The bloodshed of hundreds of innocent men, women and children on that fateful day, shook the conscience of even the imperious British, one of whose army general ordered the mindless firing on an unarmed crowd, trapped in a partly enclosed ground. Many in Britain demanded action against the man responsible for the massacre, Brigadier General Reginald Edward Harry Dyer.



No one gives a damn to this historic ‘sarai’
Tribune News Service

Amritsar, May 18
Even though Punjab government has decided to convert heritage “havelis” and monuments into heritage hotels like it has already done in states like Kerala, Gujarat and Rajasthan, many historic buildings in Amritsar are crying for care.

One such over 150-year-old structure is Sarai Sant Ram located outside Hall Gate, which has become a haven for encroachers. With no government department making any effort to preserve the “sarai”, large portions of the heritage building have already collapsed. The main gate of the “sarai” has been pulled down to make trucks pass through it and the remaining structure has developed cracks. A pond, which was an integral part of the “sarai” has been filled up to construct shops.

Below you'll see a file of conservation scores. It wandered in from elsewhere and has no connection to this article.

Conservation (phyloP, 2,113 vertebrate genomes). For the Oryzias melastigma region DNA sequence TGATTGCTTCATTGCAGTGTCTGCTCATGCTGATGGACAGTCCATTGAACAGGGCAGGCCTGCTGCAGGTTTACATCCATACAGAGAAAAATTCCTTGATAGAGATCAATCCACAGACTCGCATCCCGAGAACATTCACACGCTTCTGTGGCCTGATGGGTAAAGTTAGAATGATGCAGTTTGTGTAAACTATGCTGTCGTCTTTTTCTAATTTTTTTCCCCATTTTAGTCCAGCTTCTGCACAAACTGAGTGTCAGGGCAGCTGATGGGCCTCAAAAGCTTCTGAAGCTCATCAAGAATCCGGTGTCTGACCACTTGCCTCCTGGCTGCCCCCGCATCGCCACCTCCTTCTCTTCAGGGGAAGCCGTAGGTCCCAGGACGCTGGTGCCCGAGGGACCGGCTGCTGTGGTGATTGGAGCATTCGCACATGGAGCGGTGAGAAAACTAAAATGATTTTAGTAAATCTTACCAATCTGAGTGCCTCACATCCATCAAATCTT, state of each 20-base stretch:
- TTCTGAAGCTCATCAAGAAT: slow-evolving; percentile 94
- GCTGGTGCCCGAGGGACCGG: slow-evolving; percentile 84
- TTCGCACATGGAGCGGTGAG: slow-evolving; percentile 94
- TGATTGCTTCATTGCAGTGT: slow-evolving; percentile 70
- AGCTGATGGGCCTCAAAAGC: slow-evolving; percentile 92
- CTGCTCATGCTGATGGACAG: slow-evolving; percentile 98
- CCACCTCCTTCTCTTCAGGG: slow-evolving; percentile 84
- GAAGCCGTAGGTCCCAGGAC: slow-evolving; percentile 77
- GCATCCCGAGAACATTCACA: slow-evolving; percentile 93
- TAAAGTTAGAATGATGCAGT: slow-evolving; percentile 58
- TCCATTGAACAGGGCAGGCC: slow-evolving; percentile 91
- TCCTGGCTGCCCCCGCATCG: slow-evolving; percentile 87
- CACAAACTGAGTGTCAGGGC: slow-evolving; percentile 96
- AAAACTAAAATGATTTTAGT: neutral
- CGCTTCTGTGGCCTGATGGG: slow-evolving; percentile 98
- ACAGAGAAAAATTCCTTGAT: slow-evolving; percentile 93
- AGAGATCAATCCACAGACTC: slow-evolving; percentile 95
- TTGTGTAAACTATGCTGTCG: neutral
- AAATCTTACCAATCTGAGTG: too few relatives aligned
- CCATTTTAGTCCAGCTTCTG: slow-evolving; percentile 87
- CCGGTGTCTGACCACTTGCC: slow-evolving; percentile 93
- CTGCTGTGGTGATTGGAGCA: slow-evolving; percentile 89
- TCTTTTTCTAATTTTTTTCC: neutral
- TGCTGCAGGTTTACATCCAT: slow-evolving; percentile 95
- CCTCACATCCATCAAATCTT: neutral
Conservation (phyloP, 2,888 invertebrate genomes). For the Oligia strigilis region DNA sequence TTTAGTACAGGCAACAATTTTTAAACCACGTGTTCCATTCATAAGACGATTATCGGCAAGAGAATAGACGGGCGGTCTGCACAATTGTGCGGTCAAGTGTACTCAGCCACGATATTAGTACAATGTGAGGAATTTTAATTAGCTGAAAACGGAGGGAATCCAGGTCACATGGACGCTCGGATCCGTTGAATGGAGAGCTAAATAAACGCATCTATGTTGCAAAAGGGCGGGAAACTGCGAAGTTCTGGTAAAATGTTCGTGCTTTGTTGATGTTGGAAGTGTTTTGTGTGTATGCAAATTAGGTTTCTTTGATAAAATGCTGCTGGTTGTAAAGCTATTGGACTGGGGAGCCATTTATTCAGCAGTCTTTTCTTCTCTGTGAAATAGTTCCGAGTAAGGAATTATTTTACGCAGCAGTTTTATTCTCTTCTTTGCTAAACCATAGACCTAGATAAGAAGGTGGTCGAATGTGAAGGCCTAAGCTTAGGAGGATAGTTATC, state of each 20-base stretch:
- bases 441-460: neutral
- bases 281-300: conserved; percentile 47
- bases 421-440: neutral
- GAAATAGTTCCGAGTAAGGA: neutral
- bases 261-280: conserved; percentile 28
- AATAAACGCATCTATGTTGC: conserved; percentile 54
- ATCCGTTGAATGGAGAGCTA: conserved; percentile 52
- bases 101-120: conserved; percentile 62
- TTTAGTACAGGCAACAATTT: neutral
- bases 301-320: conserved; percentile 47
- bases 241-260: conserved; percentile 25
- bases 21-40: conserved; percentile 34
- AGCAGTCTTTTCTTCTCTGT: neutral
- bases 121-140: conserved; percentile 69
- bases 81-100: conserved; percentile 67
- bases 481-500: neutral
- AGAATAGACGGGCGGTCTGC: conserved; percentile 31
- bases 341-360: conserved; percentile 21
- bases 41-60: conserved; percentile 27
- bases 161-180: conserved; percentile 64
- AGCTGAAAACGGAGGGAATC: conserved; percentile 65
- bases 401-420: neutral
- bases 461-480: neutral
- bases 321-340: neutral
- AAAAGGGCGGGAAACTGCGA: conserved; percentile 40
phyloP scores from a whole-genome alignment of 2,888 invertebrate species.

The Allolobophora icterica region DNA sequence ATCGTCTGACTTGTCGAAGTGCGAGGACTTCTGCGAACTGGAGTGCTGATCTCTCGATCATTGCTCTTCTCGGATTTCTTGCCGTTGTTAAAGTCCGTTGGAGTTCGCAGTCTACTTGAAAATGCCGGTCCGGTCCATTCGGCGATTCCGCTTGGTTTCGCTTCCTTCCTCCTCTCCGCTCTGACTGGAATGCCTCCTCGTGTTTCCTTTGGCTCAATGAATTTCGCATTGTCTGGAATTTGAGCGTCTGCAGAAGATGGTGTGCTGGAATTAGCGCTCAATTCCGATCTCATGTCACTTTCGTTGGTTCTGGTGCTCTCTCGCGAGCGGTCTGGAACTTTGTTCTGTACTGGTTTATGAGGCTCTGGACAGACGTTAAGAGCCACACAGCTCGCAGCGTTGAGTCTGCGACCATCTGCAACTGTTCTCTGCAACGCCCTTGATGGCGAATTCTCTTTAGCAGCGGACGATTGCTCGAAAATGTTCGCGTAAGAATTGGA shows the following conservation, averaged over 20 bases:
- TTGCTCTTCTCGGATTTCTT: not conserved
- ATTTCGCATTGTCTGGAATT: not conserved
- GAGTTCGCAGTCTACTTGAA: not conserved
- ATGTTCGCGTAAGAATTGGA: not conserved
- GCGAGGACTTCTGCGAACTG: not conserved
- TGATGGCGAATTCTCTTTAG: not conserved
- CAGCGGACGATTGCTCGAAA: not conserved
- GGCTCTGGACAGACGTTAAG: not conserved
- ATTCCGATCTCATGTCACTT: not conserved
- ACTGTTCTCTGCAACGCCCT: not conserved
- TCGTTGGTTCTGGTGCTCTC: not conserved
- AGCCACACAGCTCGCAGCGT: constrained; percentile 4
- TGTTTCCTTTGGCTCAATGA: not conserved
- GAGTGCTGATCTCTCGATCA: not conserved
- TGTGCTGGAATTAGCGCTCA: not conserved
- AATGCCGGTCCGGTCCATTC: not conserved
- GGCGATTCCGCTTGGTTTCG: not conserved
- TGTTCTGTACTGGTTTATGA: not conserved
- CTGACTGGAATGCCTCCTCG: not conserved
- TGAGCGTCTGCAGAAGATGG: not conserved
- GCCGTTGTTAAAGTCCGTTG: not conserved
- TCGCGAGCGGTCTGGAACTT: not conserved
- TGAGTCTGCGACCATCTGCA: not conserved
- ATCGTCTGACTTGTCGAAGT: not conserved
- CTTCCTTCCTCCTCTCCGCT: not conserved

Ram Pal of Rohtak District Transport Cooperation Society Limited, which has its office inside the main gate of the Sarai Sant Ram, said it was believed that the structure was built more than 150 years back as a rest house (sarai) for traders coming to Amritsar.

“At that time, the entire population lived within the walled city and the ‘sarai’, Circuit House and District Courts were the only structures located outside the 12 gates of Amritsar city. It is said traders from adjoining cities used to come to Amritsar, which was a commercial hub, on horses. The horses were provided water from the pond. The traders would stay here for the night and head home early morning,” he said.

“When we shifted here soon after partition, people would tell us that the ‘sarai’ was built by a landlord, Sant Ram. Since he had no heirs, the property was inherited by his accountant who was his namesake. His next two generations kept collecting rent from the shopkeepers for some time but eventually sold off most of the property,” he added.

Those who have their shops inside the “sarai” premises point out that no effort has been made by the district administration to maintain the heritage building, which could have been developed as a window on the past, attracting tourists keen to know more about the holy city.